A Fresh Look at Prayer


Interior of Christ the King church, Cincinnati, OH
Photo by Russell Smith

Prayer is not optional. Neither is prayer a strategy. Prayer is so much more than the obligatory nod in God’s direction at the beginning of meals, meetings, and events.  While God would have us bring our burdens to Him (Psalm 55:22), he would also have our prayers be more than about our burdens.  While Jesus tells us to ask and it will be given to us (Matthew 7:7), he would also have our prayers be more than asking.

Prayer is quite simply our deliberate speaking with God.

Deliberate.  Prayer is an uncoerced act of our will. Rote recitation of a set of words is not prayer, it is a memory exercise. We learn sets of words as an aid to prayer, but if the words do not shape the heart then there is no prayer.  No-one accidentally prays.  Neither can one be compelled to pray.  Prayer is something that we choose to do … or choose not to do.

Speaking with.  Prayer is communication with, not to.  It is not one-directional.  The act of prayer expects a response. Without the expectation of response, we are simply engaging in magic, trickery, the rubbing of the lucky rabbit foot.  If we don’t expect a response then we are engaged in a colossal waste of time.

God.  Infinite, eternal, and unchangeable God.  God who came in a tempestuous whirlwind and spoke with Job; God who visited Elijah with a still, small voice.  God who took on flesh and dwelt among men.  The triune, living God: Father, Son, and Holy Spirit.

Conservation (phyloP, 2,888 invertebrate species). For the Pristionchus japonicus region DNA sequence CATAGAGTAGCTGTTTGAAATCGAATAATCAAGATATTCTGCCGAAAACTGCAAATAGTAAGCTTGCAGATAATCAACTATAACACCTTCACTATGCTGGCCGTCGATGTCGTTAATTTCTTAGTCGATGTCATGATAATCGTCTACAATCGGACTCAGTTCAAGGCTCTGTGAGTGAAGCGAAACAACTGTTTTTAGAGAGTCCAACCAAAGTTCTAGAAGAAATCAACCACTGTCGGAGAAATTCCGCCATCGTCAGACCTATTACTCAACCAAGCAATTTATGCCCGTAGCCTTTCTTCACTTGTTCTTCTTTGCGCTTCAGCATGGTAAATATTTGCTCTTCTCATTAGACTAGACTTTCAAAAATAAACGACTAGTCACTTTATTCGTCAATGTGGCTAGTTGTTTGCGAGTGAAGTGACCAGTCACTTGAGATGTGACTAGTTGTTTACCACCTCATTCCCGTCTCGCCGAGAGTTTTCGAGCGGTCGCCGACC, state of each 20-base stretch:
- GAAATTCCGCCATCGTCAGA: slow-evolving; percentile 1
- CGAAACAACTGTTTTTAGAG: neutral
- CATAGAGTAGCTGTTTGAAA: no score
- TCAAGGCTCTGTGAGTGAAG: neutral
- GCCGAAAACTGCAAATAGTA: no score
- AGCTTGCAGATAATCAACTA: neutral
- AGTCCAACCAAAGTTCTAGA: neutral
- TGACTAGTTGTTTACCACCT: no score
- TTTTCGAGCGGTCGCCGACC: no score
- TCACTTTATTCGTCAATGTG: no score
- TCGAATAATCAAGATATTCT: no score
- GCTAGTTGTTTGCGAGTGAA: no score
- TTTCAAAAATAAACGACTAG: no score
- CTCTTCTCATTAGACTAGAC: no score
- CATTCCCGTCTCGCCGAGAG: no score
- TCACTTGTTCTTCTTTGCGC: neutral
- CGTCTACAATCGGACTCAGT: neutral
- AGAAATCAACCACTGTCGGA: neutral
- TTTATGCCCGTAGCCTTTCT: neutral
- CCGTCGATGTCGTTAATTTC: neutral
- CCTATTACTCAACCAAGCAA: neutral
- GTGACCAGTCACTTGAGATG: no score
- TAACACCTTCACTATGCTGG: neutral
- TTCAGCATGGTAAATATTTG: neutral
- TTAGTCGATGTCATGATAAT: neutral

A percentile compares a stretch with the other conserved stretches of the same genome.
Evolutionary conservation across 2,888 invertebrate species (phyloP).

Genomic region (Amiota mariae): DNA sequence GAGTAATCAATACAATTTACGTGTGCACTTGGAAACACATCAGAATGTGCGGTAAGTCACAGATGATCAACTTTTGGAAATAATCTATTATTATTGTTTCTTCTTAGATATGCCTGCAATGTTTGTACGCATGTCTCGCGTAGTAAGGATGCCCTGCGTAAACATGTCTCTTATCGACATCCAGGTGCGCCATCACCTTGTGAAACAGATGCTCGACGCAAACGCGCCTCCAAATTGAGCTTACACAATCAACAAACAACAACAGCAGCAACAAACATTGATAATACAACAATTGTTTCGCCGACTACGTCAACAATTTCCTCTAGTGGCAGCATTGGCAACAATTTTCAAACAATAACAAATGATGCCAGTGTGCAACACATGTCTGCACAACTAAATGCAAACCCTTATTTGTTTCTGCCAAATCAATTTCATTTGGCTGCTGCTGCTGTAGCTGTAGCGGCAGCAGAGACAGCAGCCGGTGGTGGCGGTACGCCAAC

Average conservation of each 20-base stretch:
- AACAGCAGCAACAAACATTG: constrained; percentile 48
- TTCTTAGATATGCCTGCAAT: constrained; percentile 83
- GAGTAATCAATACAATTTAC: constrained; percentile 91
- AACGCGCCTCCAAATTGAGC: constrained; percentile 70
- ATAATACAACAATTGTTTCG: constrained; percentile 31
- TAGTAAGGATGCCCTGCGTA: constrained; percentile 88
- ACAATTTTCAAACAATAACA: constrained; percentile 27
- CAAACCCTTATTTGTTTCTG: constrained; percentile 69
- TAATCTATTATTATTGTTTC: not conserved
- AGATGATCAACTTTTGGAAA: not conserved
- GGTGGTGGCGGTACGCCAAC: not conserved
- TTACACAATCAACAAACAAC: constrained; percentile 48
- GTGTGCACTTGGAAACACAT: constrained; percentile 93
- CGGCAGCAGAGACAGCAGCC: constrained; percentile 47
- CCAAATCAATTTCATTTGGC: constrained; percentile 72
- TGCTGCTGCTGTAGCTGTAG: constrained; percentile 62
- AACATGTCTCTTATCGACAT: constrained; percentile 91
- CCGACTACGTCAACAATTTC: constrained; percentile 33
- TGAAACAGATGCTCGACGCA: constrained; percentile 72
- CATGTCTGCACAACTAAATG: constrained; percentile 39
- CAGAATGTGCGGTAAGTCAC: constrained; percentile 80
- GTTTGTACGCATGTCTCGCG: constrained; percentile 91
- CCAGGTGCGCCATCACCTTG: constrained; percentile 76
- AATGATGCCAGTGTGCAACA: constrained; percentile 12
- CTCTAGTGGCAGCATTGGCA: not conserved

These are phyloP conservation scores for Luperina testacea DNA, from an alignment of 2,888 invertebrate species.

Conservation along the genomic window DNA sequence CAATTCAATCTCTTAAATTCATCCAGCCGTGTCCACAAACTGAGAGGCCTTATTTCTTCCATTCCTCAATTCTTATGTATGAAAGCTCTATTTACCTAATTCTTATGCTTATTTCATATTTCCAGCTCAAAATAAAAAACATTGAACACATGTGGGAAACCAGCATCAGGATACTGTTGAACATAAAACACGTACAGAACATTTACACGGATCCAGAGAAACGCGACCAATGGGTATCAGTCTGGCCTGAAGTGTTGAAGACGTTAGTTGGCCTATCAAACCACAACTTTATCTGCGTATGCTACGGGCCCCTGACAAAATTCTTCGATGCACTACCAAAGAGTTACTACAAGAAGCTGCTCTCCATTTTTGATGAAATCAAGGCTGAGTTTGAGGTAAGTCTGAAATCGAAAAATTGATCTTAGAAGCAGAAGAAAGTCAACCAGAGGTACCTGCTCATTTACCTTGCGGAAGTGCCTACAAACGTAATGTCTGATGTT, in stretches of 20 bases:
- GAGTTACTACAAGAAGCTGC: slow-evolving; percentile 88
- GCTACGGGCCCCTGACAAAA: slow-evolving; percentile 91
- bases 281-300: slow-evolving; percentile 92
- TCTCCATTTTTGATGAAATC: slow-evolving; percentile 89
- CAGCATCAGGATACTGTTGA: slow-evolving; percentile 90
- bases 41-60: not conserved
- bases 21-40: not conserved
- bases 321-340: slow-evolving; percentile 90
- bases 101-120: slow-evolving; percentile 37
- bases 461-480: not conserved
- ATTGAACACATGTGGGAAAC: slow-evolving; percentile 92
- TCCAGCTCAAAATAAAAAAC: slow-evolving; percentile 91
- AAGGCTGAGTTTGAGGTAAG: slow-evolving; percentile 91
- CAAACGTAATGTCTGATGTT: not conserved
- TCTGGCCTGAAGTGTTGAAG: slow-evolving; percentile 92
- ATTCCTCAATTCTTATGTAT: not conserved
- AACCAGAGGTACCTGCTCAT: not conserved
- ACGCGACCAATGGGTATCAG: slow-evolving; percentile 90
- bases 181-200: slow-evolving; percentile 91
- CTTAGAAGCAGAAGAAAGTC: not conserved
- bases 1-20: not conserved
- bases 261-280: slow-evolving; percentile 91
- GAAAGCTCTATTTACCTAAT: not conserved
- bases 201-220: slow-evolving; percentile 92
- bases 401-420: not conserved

It is dangerous to speak with God.  When we speak with God, He responds in unexpected ways.  He sent Jonah to a far country; He sent Moses to face Pharaoh.  He called Peter from the fishing nets and He knocked Paul off his horse.  Sometimes, God lays his hand heavily upon us when we speak with Him.  Other times he fills our heart with joy in His presence.  And still other times, He seems to withdraw.  The only predictable thing is that you cannot predict what God will do.  We cannot coerce God or manipulate God.  God shatters our pretensions to control, mastery, or worthiness.

And yet … God would have us speak with Him.

So let us take to heart the admonition to pray continually (I Thessalonians 5:17).  Let us learn from the Psalms what it is to speak to God.  Let us, of course, pray in worship and at specified times together.  Let us join our voices and hearts together in prayer for our church, our city, our families, our world.

Let us also be in prayer on our morning walks – rejoicing in the glory of God’s work, and praying for the peoples homes in our neighborhoods.  Let us quietly pray as we meet with people throughout the day, praying that we might be instruments of providence in their lives.  Let us pray with gratitude at the close of the day, remembering the blessings God has given us.  Let us pray for our enemies and those who persecute us, remembering that they too are divine image bearers.  Let us go before God, with all the boldness and freedom that Christ has secured for us (Hebrews 4:16), and share our joys, fears, anxieties, hopes, yearnings, frustrations, puzzlements, and experiences of every sort.

And then let us be still, and know that He is God, He will be exalted in the nations (Psalm 46:10).  Let us listen for God’s nudge in our hearts.

Brothers and Sisters, let us be people of prayer.

Soli Deo Gloria


Originally published in the September 2013 issue of The Covenant Courier

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